The metaverse is on the way, and the hype around it is gaining serious traction. It could be completely transformative, changing the internet as we know it. It will have a major effect on many industries, with social media expected to be at the forefront of this new platform.
Social media users today have a multitude of privacy options so they can control what people see. However, there are questions about how and if this will translate to the metaverse.
Social Media Users Are Currently Able to Select Their Privacy Options
One of the reasons why social media sites have enjoyed such amazing success is the fact that users can tailor their own environments. They can see what they want to see and show people what they want to show them.
A lot of social media users value their privacy with the utmost importance. Nearly 80 percent of Facebook and Instagram members have adjusted their privacy settings in the last year, highlighting how crucial these features are.
According to an infographic from ExpressVPN, there are various ways to stay safe and private on social media. This includes having multiple accounts for different purposes, reviewing photo tags, and limiting posts to close friends. Users have so much control over these settings that they can create their own social media experience.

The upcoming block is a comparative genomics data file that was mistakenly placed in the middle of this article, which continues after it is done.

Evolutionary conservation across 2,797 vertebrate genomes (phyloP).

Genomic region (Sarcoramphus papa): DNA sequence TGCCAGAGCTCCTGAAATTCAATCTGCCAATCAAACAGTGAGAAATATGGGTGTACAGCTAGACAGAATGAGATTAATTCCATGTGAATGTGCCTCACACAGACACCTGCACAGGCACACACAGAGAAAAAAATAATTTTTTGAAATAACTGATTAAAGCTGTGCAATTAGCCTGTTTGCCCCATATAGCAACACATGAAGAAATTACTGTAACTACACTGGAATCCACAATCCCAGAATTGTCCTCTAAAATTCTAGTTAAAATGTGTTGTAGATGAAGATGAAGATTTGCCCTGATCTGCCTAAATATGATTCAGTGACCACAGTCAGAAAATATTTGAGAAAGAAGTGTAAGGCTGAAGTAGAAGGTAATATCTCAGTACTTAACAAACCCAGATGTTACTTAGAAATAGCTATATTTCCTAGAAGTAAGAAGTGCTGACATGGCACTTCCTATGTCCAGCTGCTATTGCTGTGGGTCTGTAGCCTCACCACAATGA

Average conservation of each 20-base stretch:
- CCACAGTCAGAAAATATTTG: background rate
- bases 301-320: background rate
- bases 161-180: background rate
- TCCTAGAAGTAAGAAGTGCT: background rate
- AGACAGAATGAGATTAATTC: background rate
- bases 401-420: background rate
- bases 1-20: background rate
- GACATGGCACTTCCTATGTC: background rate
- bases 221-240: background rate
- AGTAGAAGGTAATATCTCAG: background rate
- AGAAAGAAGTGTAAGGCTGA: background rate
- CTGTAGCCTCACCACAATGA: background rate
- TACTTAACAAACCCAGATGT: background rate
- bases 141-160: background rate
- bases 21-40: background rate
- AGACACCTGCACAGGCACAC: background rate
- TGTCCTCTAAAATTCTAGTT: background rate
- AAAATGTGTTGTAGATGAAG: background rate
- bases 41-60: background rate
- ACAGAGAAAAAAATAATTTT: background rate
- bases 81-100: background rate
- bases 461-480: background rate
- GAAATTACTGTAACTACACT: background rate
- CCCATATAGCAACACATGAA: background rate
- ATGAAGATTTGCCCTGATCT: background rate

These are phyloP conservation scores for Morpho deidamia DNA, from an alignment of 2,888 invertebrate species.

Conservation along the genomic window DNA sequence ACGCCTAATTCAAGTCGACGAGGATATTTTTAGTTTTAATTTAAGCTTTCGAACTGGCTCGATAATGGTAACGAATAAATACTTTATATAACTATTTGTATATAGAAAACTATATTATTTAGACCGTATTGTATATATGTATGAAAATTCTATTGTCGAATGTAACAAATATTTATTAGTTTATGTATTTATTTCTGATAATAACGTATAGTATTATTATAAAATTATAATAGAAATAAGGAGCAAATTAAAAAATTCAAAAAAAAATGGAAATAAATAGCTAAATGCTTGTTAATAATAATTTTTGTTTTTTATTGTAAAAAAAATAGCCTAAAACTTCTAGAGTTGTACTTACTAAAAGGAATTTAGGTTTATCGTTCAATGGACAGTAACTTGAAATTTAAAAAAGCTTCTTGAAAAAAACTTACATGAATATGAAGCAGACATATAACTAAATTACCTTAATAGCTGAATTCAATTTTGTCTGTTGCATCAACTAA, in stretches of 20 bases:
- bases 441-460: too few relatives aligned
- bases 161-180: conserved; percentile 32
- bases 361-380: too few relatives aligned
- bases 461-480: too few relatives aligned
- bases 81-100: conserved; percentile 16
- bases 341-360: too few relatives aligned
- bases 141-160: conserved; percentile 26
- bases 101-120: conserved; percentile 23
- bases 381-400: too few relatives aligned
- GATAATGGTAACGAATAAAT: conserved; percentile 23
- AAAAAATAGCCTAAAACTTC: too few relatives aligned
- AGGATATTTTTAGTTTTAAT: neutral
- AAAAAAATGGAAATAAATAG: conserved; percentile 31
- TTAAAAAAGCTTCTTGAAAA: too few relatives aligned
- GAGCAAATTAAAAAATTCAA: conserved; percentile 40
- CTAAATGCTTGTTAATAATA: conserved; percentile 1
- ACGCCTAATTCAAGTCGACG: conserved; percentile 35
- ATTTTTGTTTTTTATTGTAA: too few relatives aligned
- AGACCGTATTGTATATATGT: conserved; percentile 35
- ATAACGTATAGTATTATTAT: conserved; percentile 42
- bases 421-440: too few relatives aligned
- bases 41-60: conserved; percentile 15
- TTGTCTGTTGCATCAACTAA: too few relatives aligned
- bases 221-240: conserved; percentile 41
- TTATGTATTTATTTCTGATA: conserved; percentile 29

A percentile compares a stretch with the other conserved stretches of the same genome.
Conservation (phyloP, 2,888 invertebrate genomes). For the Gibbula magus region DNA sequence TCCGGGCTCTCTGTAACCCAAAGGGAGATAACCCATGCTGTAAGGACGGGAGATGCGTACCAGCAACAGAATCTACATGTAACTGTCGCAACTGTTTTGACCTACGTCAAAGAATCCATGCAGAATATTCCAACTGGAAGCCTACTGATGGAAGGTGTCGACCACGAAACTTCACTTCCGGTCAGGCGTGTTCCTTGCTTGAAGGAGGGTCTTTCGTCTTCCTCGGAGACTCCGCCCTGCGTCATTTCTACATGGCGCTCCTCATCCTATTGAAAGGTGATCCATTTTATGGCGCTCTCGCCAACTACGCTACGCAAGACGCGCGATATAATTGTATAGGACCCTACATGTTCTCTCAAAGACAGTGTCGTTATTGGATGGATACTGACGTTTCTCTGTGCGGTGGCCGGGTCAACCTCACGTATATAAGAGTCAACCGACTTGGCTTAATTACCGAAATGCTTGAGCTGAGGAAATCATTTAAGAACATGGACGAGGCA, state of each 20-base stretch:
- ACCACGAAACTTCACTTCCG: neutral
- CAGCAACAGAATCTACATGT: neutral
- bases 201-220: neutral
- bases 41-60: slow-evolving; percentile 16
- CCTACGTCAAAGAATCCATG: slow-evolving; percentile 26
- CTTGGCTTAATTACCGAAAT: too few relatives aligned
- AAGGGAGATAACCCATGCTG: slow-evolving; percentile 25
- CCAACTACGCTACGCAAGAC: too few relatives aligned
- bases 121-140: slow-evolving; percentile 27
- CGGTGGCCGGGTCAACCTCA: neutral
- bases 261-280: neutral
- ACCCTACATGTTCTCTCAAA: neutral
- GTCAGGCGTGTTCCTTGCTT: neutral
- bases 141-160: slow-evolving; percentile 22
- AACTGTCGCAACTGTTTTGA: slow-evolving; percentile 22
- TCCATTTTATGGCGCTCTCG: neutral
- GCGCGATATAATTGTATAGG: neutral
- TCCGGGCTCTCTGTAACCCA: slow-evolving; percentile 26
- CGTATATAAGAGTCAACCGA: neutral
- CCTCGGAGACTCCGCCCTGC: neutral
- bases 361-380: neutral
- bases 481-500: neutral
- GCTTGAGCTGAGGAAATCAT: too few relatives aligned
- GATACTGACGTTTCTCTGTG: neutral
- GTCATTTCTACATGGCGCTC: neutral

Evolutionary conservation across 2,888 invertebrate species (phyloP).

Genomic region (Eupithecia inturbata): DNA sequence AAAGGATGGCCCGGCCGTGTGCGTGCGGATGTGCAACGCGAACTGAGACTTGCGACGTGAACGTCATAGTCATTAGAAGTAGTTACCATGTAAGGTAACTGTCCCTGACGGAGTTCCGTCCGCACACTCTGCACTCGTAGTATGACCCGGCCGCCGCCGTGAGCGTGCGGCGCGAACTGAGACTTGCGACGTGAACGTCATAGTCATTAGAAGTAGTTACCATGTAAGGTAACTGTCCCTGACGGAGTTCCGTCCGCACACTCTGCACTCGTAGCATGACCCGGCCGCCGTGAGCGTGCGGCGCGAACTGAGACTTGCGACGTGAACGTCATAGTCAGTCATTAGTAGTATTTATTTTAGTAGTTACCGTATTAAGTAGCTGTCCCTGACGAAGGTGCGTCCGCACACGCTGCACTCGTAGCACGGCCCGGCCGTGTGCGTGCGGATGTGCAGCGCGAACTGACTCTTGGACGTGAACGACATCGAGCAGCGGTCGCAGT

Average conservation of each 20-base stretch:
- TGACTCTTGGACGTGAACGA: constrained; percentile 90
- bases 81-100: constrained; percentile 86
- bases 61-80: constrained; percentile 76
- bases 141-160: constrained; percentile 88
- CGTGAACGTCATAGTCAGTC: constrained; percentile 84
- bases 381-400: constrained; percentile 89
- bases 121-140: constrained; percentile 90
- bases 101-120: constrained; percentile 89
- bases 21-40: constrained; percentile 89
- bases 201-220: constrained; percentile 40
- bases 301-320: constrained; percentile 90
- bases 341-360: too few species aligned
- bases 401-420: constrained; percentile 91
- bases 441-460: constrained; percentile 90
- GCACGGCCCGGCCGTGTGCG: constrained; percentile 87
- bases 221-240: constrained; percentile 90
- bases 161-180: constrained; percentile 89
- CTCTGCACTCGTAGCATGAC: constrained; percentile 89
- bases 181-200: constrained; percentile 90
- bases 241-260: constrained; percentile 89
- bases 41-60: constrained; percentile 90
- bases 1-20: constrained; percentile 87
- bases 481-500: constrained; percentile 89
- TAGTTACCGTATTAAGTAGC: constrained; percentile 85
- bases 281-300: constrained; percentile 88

How Will This Translate to the Metaverse?
Because so much is unknown about the metaverse right now, it’s hard to know how these privacy settings will translate to this new world. According to XR Today, the metaverse will serve a wide variety of functions. This will include socializing, working, and playing. If people are using this world for different things, it may mean that their settings will have to alter depending on what they are doing.
Users may interact with the metaverse on different levels, some of which will give them more control than others. It’s reasonable to imagine that in social scenarios, everyone will have the power to show and see things in the same way they do now. However, when entering wider social settings like groups or entertainment zones, users may be exposed to content that they have no power over.
Metaverse inhabitants may still be able to block people as they can today on social media. If they encounter a blocked person in a social setting, they may not be able to see the face of their avatar or interact with them in any way.
There are already some theories about this, such as the ideas posed by Futurism. Metaverse users may be able to block things that they don’t want to see and go about constructing their own virtual worlds over time. Eventually, this could lead to bespoke experiences for everyone who enters the metaverse.
There’s no doubt that it’s going to take time for users to adapt to the metaverse. It is also likely to go through a lot of teething problems before it is as advanced as the world of social media today. Users have grown accustomed to constructing their own online spaces, though, and the metaverse is likely to offer similar options.